Florida Supreme Court Withdraws Prior Opinion Limiting "No Standing No Fees" Issue

On April 18, 2019, the Florida Supreme Court issued a surprise ruling withdrawing its January 4, 2019 opinion in Nationstar Mortgage LLC v. Glass. The Florida Supreme Court’s opinion, which reversed the Fourth District Court of Appeal ruling in a case of the same name, 219 So. 3d 896, discussed when a defendant in foreclosure can recover attorney’s fees under the attorney’s fee provisions found in loan documents after the defendant prevails on a standing defense.

Originally, the Fourth District Court of Appeal held that the borrower who prevails on standing by arguing the lender is not a proper party to foreclose the note and mortgage, cannot then turn around and use that same note and mortgage to recover fees. See Glass, 219 So. 3d 896.

However, the Florida Supreme Court reversed, stating that under some circumstances a lender could be taxed fees even though a borrower prevails on a defense predicated on standing. The Florida Supreme Court went on to find that the lender in the Glass case was a party to the note and mortgage, despite the case’s dismissal at the trial court level, and so the lender could be taxed the borrower’s attorney’s fees.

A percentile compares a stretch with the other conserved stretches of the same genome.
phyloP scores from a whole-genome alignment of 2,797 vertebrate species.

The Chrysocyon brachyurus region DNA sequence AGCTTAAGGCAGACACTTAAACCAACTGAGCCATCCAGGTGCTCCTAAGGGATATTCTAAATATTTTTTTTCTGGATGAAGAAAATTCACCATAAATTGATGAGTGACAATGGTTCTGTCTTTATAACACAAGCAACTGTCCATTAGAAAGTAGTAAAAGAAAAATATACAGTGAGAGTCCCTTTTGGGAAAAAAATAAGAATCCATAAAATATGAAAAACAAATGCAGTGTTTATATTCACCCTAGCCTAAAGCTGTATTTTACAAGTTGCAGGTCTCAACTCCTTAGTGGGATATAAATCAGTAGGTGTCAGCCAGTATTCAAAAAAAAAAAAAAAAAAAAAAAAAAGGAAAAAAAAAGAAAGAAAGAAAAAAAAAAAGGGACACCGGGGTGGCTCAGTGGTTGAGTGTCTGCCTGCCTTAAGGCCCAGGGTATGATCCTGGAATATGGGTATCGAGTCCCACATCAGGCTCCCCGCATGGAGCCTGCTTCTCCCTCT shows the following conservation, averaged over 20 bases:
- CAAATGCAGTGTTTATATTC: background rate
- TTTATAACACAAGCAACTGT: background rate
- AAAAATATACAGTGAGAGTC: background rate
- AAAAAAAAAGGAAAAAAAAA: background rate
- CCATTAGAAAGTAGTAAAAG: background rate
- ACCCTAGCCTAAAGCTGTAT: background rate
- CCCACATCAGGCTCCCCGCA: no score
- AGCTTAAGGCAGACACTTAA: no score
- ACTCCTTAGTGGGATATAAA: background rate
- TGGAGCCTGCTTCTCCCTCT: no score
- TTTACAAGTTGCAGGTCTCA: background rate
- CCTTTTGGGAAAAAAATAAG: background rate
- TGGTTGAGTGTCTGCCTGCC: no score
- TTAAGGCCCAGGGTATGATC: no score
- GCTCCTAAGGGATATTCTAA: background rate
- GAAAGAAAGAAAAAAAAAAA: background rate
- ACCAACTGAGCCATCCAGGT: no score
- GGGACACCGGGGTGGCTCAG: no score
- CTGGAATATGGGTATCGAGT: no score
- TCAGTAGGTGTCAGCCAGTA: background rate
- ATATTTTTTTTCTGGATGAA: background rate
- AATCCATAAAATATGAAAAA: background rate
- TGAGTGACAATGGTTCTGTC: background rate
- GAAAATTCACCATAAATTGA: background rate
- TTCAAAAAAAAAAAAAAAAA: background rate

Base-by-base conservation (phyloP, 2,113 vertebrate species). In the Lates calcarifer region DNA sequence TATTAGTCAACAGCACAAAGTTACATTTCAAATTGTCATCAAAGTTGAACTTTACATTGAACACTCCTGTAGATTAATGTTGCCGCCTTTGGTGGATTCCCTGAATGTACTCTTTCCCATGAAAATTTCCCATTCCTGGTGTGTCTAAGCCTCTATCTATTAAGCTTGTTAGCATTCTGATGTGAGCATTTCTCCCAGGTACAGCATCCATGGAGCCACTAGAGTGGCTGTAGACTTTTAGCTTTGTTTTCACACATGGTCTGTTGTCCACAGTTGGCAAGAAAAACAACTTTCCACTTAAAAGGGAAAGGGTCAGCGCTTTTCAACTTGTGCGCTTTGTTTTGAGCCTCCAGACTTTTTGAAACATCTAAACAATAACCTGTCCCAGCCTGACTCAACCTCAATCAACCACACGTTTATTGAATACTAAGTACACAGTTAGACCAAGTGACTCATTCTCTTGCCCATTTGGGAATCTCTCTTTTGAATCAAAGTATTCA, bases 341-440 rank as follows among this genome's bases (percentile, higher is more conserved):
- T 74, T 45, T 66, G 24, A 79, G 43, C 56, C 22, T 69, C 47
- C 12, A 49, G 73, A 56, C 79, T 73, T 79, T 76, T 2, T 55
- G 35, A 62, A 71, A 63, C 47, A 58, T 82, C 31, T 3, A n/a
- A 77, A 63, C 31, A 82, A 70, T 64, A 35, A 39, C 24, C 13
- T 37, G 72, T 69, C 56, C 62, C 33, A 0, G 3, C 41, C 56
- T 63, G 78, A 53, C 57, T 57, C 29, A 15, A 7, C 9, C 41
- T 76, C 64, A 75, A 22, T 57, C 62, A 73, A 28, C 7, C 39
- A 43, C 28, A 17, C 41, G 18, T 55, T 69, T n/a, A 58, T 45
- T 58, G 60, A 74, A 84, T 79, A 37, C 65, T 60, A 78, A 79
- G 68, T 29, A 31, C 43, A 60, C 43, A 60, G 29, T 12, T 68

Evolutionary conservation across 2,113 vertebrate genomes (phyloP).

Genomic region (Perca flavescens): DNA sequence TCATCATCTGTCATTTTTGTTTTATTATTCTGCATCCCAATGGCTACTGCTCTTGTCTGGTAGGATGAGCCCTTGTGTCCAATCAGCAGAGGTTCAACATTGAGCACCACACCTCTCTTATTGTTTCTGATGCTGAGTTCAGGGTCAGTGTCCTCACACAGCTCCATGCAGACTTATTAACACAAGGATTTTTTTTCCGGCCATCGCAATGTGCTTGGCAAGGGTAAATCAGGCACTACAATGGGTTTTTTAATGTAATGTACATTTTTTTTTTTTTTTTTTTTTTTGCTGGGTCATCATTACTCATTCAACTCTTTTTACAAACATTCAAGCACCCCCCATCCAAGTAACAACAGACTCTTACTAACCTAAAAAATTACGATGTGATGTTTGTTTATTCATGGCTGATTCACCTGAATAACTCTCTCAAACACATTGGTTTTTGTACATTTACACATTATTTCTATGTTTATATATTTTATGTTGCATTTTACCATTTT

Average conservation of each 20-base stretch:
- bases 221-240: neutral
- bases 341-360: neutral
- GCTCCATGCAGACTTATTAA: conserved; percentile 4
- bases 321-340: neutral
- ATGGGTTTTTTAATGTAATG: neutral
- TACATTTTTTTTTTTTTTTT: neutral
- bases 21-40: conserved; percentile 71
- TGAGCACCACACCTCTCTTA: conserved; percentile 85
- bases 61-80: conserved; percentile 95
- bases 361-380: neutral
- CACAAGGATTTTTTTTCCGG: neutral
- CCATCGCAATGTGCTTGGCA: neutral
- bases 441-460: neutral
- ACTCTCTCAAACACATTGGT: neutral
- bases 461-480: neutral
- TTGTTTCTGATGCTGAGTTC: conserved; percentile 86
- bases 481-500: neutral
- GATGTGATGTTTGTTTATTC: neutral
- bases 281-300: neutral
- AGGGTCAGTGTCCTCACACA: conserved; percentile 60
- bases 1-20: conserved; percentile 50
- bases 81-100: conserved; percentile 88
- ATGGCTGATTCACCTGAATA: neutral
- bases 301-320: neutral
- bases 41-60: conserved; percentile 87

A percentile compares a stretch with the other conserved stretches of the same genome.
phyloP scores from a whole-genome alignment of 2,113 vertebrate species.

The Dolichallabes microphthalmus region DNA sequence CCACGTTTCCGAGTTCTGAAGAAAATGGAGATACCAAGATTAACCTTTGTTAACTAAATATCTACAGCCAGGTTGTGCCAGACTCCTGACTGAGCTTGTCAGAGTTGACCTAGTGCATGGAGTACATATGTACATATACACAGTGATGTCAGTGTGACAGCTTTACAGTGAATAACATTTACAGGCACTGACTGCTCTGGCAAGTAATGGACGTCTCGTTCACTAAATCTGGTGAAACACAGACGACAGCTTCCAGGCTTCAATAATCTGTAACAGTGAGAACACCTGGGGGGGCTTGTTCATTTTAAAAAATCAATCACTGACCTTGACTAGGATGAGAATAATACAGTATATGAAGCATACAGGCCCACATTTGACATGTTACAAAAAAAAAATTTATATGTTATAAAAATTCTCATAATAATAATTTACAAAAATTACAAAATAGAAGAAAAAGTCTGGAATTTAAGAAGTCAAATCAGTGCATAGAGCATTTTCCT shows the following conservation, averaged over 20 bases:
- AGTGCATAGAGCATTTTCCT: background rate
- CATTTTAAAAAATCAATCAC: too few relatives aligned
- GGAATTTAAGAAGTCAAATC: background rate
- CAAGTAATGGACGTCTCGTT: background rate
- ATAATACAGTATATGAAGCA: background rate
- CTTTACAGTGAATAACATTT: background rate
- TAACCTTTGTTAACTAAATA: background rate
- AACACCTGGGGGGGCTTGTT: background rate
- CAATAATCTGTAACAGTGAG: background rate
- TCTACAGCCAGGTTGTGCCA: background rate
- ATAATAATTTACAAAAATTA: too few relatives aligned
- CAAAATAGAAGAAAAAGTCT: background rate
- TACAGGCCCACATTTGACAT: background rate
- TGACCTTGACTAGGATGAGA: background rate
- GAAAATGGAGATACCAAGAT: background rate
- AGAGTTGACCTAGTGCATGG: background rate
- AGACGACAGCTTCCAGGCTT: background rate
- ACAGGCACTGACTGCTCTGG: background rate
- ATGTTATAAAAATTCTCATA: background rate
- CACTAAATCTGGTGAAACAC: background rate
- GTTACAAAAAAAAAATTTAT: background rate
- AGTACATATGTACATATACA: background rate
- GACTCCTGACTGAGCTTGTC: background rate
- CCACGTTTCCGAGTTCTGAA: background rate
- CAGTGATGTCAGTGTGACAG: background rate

The Florida Supreme Court’s opinion was met with confusion by lenders and foreclosure defense counsel alike and was already being distinguished by multiple Florida District Courts of Appeal prior to today’s order.

Today, the Florida Supreme Court withdrew its opinion in Glass finding that it improvidently granted jurisdiction in the case since the Fourth District’s opinion in Glass did not actually conflict with any other Florida District Court of Appeal opinion. This absence of jurisdiction means a new ruling from the Florida Supreme Court on this issue is not expected soon. As such, the Fourth District’s ruling in Glass, 219 So. 3d 896, finds renewed life as solid authority that a borrower generally cannot recover attorney’s fees when it prevails on a standing defense.

It will be interesting to see how the opinions contending with the now vacated Florida Supreme Court opinion in Glass hold up in light of the Florida Supreme Court’s abrupt reversal of course.  It also remains to be seen if a case on this issue will again matriculate to the Florida Supreme Court, and if so what the Florida Supreme Court (which has seen three new justices take the bench since the original opinion in Glass was authored in the Florida Supreme Court’s previous term) would rule. However, for now, litigants will have to rely on the now considerable body of Florida District Court of Appeal opinion on the issue, unless and until the issue returns to the Florida Supreme Court.

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